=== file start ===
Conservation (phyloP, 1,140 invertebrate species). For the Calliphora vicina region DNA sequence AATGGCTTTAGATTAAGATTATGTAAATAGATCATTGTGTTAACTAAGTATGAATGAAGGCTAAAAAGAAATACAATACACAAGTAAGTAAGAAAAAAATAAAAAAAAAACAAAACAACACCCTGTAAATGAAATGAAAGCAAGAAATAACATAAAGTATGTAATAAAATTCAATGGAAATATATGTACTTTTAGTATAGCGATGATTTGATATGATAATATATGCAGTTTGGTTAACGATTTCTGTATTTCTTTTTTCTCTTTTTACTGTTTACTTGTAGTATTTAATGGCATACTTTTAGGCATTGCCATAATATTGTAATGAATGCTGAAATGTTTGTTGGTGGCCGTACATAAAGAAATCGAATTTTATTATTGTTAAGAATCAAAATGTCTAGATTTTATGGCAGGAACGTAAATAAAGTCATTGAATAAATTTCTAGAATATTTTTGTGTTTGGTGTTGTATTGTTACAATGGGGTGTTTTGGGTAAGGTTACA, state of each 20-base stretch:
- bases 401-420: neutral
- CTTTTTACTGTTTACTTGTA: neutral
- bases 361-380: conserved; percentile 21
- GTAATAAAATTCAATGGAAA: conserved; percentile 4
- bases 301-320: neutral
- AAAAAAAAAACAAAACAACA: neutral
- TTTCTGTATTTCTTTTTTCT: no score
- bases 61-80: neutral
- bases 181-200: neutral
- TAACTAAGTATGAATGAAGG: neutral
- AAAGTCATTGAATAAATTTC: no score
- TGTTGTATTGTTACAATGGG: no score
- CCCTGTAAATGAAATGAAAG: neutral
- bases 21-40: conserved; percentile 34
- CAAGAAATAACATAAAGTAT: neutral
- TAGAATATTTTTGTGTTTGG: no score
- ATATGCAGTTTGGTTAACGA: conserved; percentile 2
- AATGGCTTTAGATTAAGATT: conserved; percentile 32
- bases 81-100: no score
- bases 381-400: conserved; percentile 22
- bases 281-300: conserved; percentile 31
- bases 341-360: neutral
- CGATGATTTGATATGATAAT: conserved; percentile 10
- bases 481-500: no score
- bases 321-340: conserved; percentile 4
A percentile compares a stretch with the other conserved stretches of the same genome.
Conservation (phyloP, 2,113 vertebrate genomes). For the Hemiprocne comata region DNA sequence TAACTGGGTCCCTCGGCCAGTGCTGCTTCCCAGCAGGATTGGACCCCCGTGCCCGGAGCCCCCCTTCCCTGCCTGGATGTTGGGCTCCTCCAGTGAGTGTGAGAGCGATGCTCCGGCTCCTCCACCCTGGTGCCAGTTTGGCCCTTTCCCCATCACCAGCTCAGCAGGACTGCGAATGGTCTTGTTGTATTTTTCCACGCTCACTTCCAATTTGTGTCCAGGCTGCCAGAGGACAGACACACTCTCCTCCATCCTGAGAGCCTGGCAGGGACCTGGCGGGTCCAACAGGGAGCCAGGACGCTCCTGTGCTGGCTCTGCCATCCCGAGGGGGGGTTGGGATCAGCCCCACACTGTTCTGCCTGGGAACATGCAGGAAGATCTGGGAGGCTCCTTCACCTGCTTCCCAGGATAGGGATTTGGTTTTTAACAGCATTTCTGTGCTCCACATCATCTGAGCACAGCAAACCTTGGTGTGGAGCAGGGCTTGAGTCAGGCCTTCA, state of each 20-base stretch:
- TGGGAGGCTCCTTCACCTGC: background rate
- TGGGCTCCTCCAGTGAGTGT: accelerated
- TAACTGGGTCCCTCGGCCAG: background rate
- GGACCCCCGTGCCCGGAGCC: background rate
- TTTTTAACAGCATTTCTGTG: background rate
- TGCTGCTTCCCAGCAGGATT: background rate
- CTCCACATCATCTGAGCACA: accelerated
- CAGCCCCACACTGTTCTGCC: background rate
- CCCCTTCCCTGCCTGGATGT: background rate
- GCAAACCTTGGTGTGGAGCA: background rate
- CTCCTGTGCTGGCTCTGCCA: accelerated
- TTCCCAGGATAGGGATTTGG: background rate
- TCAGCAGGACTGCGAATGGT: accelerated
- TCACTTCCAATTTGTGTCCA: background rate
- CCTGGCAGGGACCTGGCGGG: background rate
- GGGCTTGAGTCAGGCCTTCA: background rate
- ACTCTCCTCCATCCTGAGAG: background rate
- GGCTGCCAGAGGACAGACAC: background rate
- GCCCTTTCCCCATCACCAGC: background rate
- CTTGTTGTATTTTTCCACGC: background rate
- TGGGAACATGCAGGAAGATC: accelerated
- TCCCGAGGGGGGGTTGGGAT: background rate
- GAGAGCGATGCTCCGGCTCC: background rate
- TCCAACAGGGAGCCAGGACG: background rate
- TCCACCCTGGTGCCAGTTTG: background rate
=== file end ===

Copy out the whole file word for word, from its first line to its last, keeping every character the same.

Conservation (phyloP, 1,140 invertebrate species). For the Calliphora vicina region DNA sequence AATGGCTTTAGATTAAGATTATGTAAATAGATCATTGTGTTAACTAAGTATGAATGAAGGCTAAAAAGAAATACAATACACAAGTAAGTAAGAAAAAAATAAAAAAAAAACAAAACAACACCCTGTAAATGAAATGAAAGCAAGAAATAACATAAAGTATGTAATAAAATTCAATGGAAATATATGTACTTTTAGTATAGCGATGATTTGATATGATAATATATGCAGTTTGGTTAACGATTTCTGTATTTCTTTTTTCTCTTTTTACTGTTTACTTGTAGTATTTAATGGCATACTTTTAGGCATTGCCATAATATTGTAATGAATGCTGAAATGTTTGTTGGTGGCCGTACATAAAGAAATCGAATTTTATTATTGTTAAGAATCAAAATGTCTAGATTTTATGGCAGGAACGTAAATAAAGTCATTGAATAAATTTCTAGAATATTTTTGTGTTTGGTGTTGTATTGTTACAATGGGGTGTTTTGGGTAAGGTTACA, state of each 20-base stretch:
- bases 401-420: neutral
- CTTTTTACTGTTTACTTGTA: neutral
- bases 361-380: conserved; percentile 21
- GTAATAAAATTCAATGGAAA: conserved; percentile 4
- bases 301-320: neutral
- AAAAAAAAAACAAAACAACA: neutral
- TTTCTGTATTTCTTTTTTCT: no score
- bases 61-80: neutral
- bases 181-200: neutral
- TAACTAAGTATGAATGAAGG: neutral
- AAAGTCATTGAATAAATTTC: no score
- TGTTGTATTGTTACAATGGG: no score
- CCCTGTAAATGAAATGAAAG: neutral
- bases 21-40: conserved; percentile 34
- CAAGAAATAACATAAAGTAT: neutral
- TAGAATATTTTTGTGTTTGG: no score
- ATATGCAGTTTGGTTAACGA: conserved; percentile 2
- AATGGCTTTAGATTAAGATT: conserved; percentile 32
- bases 81-100: no score
- bases 381-400: conserved; percentile 22
- bases 281-300: conserved; percentile 31
- bases 341-360: neutral
- CGATGATTTGATATGATAAT: conserved; percentile 10
- bases 481-500: no score
- bases 321-340: conserved; percentile 4
A percentile compares a stretch with the other conserved stretches of the same genome.
Conservation (phyloP, 2,113 vertebrate genomes). For the Hemiprocne comata region DNA sequence TAACTGGGTCCCTCGGCCAGTGCTGCTTCCCAGCAGGATTGGACCCCCGTGCCCGGAGCCCCCCTTCCCTGCCTGGATGTTGGGCTCCTCCAGTGAGTGTGAGAGCGATGCTCCGGCTCCTCCACCCTGGTGCCAGTTTGGCCCTTTCCCCATCACCAGCTCAGCAGGACTGCGAATGGTCTTGTTGTATTTTTCCACGCTCACTTCCAATTTGTGTCCAGGCTGCCAGAGGACAGACACACTCTCCTCCATCCTGAGAGCCTGGCAGGGACCTGGCGGGTCCAACAGGGAGCCAGGACGCTCCTGTGCTGGCTCTGCCATCCCGAGGGGGGGTTGGGATCAGCCCCACACTGTTCTGCCTGGGAACATGCAGGAAGATCTGGGAGGCTCCTTCACCTGCTTCCCAGGATAGGGATTTGGTTTTTAACAGCATTTCTGTGCTCCACATCATCTGAGCACAGCAAACCTTGGTGTGGAGCAGGGCTTGAGTCAGGCCTTCA, state of each 20-base stretch:
- TGGGAGGCTCCTTCACCTGC: background rate
- TGGGCTCCTCCAGTGAGTGT: accelerated
- TAACTGGGTCCCTCGGCCAG: background rate
- GGACCCCCGTGCCCGGAGCC: background rate
- TTTTTAACAGCATTTCTGTG: background rate
- TGCTGCTTCCCAGCAGGATT: background rate
- CTCCACATCATCTGAGCACA: accelerated
- CAGCCCCACACTGTTCTGCC: background rate
- CCCCTTCCCTGCCTGGATGT: background rate
- GCAAACCTTGGTGTGGAGCA: background rate
- CTCCTGTGCTGGCTCTGCCA: accelerated
- TTCCCAGGATAGGGATTTGG: background rate
- TCAGCAGGACTGCGAATGGT: accelerated
- TCACTTCCAATTTGTGTCCA: background rate
- CCTGGCAGGGACCTGGCGGG: background rate
- GGGCTTGAGTCAGGCCTTCA: background rate
- ACTCTCCTCCATCCTGAGAG: background rate
- GGCTGCCAGAGGACAGACAC: background rate
- GCCCTTTCCCCATCACCAGC: background rate
- CTTGTTGTATTTTTCCACGC: background rate
- TGGGAACATGCAGGAAGATC: accelerated
- TCCCGAGGGGGGGTTGGGAT: background rate
- GAGAGCGATGCTCCGGCTCC: background rate
- TCCAACAGGGAGCCAGGACG: background rate
- TCCACCCTGGTGCCAGTTTG: background rate